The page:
Missouri Workers Compensation


Missouri Workers Compensation Specialists

If you’ve been injured on the job or exposed to dangerous substances at work, you might qualify for Missouri workers compensation. Read on to learn what to expect in your case and how an experienced Workers Compensation Lawyer Missouri can help.

Buchanan, Williams & O’Brien have been helping Missouri workers for over 40 years. With offices in Joplin, St. Louis, and Carthage, Missouri, help is never far away. 

Missouri Workers Compensation

Missouri workers’ compensation is a complex topic that includes rules for employers and employees in the state of Missouri. Almost all Missouri workers are potential victim injuries since anyone can get hurt on the job. Hence, it is compulsory for all Missouri employers (with a few exceptions) to buy workers’ compensation insurance. This insurance is a no-fault system of coverage for illnesses and injuries associated with work.

Perhaps you’ve once been a victim of illness or injury while working? If so, you should learn the basics of pursuing workers’ compensation claims in Missouri.

An employee that gets injured in an accident at works may have several compensation benefits open to him or her. Such accidents may include trips, slip, and fall accidents, burns, back injuries due to heavy lifting, and more. An insured employee is also open to compensations when they suffer from occupational illnesses or an illness that is due to the continuous exposure of the employee to dangerous worksite conditions.

It is important to note that in the case of any accidental injury caused by the negligence of the employee, perhaps due to the influence of alcohol or drugs or inability to adhere to clear safety policies, there are no Missouri workers’ compensation benefits for such an employee.

Financial and physical pains are the lead outcomes of workplace injuries, and while workers’ compensation can reduce some of the pains, it requires getting your paperwork right and submitted on time. To navigate such a delicate situation, it is best that you seek the expertise of a professional who is experienced in dealing with Missouri workers’ compensation matters.


Missouri Workers Compensation Page Roadmap


Missouri Division of Workers Compensation

The Missouri Division of Workers Compensation is the part of the state government that handles worker’s compensation claims. The first thing you need to do if you are injured or become sick on the job is to serve your employer or supervisor a written notice immediately.  Failure to serve the notice within 30 days may forfeit your right to compensation. Your employer can get a doctor for you; they are expected to make the necessary arrangements for medical treatment once you notify them of your injury.  They will also file a report with the Division of Workers’ Compensation.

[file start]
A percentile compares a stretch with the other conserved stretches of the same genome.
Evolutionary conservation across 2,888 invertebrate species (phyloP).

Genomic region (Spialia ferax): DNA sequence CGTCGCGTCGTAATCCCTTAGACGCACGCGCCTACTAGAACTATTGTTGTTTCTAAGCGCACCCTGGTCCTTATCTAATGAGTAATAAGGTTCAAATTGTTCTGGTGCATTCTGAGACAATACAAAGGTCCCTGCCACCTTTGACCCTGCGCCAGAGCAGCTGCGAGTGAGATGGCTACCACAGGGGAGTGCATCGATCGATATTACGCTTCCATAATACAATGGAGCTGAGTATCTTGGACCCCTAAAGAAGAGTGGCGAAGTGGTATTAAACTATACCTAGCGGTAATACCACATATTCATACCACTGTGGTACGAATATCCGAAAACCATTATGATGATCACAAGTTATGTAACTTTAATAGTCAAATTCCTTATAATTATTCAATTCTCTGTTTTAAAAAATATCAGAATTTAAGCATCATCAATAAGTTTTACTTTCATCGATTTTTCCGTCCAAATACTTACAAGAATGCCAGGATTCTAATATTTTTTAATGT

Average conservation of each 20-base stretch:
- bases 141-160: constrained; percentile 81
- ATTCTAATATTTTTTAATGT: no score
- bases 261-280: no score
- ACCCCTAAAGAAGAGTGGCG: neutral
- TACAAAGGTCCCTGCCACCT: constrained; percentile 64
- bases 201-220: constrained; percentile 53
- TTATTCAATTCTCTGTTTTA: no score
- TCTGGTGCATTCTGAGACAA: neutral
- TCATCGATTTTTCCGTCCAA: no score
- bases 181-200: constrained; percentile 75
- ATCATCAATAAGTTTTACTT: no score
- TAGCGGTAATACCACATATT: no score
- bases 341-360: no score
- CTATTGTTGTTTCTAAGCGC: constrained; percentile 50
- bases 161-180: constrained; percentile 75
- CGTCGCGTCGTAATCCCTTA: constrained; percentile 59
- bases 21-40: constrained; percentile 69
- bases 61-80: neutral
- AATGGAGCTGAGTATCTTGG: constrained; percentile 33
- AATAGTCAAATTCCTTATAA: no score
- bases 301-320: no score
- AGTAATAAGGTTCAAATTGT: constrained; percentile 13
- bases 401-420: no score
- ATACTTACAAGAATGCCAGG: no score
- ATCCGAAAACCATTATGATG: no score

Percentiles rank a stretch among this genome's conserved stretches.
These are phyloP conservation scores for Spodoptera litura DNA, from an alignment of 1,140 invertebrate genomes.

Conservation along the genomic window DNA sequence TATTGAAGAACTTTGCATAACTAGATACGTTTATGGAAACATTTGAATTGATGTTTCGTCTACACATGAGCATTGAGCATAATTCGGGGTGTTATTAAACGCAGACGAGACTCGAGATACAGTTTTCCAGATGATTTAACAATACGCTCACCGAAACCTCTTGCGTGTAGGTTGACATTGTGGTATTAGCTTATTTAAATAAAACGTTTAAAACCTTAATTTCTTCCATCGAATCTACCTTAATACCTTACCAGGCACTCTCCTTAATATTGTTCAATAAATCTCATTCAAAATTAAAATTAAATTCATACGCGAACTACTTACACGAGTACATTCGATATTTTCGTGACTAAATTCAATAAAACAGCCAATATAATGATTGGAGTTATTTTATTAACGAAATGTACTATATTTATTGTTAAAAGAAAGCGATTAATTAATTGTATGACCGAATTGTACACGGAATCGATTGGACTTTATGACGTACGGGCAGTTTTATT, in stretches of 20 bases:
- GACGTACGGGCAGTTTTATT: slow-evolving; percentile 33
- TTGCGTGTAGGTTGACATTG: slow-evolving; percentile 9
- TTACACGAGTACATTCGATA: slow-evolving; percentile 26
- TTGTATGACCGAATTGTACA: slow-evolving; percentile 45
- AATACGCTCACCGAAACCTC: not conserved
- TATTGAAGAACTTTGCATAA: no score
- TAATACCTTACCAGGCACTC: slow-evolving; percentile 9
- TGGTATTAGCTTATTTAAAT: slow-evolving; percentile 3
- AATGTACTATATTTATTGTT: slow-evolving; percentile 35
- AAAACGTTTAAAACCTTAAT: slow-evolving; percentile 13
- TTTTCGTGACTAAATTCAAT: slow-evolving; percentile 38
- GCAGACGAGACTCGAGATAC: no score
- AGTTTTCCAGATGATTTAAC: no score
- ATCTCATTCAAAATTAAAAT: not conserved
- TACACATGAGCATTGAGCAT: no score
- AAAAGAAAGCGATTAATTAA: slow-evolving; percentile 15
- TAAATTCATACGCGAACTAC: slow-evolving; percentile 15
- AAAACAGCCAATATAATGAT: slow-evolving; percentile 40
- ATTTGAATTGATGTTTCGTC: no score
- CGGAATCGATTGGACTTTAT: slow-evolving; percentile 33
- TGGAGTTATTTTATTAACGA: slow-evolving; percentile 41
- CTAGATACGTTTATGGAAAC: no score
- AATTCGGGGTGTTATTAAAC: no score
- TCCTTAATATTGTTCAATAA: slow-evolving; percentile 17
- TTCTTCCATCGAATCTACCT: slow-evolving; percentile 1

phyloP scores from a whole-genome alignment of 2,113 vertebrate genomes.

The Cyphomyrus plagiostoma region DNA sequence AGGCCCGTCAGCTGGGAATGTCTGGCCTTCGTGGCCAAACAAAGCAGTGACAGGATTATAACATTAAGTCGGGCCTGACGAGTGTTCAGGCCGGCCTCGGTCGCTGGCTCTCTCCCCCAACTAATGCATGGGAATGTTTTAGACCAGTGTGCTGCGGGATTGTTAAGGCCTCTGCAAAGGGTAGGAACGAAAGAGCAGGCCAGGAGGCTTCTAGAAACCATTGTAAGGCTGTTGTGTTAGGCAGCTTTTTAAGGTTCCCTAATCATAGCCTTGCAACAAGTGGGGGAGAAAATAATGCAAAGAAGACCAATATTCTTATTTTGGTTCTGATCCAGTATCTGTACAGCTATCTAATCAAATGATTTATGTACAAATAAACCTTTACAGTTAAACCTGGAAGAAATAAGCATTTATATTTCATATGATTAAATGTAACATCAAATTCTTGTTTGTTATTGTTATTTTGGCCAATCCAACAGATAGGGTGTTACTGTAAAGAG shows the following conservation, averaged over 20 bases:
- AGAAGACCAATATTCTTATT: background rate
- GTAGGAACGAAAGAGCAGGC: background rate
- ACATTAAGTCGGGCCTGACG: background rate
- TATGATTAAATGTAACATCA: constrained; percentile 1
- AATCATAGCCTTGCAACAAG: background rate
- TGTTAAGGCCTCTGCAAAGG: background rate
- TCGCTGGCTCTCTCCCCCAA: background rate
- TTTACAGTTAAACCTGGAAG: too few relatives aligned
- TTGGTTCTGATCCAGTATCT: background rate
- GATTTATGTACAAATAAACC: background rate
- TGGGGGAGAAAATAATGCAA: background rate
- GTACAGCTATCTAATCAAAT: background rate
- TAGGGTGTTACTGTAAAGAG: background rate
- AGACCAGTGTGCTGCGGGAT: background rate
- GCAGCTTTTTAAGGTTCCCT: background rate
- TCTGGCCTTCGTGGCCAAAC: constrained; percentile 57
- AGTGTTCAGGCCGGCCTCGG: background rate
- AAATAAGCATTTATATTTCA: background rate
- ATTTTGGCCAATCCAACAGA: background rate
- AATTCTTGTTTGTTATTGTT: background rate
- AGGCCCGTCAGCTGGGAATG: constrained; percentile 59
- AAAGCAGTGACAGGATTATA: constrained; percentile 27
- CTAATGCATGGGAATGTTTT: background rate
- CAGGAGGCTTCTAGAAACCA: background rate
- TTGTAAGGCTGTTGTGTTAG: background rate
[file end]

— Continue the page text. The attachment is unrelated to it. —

When you decide to pursue Missouri workers’ compensation, you are also forfeiting your right to sue your employer.  But in a situation where the claim is denied, or you and your employers are not able to reach a common ground concerning the benefits, the following are the possible ways forward:

  • Deliberate on the matters arising with your employer or the insurance company;
  • Explore the possibilities of resolving the dispute via the Missouri Division of Workers Compensation voluntary Dispute Management Unit;
  • Demand a conference to be presided over by an administrative law judge; or
  • File a claim with the Division directly.

When you hire our firm, you can leverage their experience at every step of the Missouri workers’ compensation process. They will answer your questions and ensure that you meet deadlines, and always look out for your best interest.

Workers Comp Missouri: Types of Benefits

Workers comp Missouri comes in many different forms, and your illness or injury will determine the type of compensation you are eligible for.  Here are some of the common types of workers’ compensation in Missouri:

  • Medical care: This includes all the reasonable and necessary medical care necessary to treat the sustained injury.  It also covers travel expenses, like medical trips and appointments.
  • Temporary Total Disability: This applies where the employee cannot work for a temporary period. An employee gets a portion of their wage for that specific period of time, e.g. such an employee might get two-thirds of their gross average weekly wage for the time he or she cannot work.